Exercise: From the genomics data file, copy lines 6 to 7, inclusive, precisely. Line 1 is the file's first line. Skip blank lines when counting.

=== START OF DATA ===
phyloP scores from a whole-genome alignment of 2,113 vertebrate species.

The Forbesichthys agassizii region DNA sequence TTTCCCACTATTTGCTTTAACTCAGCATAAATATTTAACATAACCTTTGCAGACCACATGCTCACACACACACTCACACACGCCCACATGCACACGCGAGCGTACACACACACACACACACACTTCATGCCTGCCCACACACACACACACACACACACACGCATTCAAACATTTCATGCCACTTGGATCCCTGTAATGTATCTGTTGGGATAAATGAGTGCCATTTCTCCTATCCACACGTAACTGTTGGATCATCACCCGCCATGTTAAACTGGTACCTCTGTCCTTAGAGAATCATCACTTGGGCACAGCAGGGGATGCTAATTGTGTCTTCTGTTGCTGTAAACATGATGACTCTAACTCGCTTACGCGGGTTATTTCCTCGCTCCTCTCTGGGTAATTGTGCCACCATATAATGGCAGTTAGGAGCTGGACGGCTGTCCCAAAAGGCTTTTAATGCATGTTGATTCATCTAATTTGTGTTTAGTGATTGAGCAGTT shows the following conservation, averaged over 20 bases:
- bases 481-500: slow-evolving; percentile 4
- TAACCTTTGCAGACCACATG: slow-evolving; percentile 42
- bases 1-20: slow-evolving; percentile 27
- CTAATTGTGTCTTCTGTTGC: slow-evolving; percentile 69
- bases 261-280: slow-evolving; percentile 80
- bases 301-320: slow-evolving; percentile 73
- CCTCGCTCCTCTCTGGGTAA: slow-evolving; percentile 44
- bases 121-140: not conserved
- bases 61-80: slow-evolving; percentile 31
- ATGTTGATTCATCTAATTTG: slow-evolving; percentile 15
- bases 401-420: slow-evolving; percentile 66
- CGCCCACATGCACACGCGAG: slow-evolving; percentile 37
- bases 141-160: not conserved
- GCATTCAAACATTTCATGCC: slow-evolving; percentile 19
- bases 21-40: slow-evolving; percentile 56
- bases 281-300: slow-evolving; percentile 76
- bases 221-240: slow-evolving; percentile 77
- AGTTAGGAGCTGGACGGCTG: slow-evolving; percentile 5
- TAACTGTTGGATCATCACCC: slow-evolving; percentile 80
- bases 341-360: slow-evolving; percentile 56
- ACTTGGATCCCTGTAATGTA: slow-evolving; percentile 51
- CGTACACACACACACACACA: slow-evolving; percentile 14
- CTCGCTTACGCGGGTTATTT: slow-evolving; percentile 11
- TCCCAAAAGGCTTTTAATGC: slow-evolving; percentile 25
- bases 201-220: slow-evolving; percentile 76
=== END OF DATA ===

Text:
- CTAATTGTGTCTTCTGTTGC: slow-evolving; percentile 69
- bases 261-280: slow-evolving; percentile 80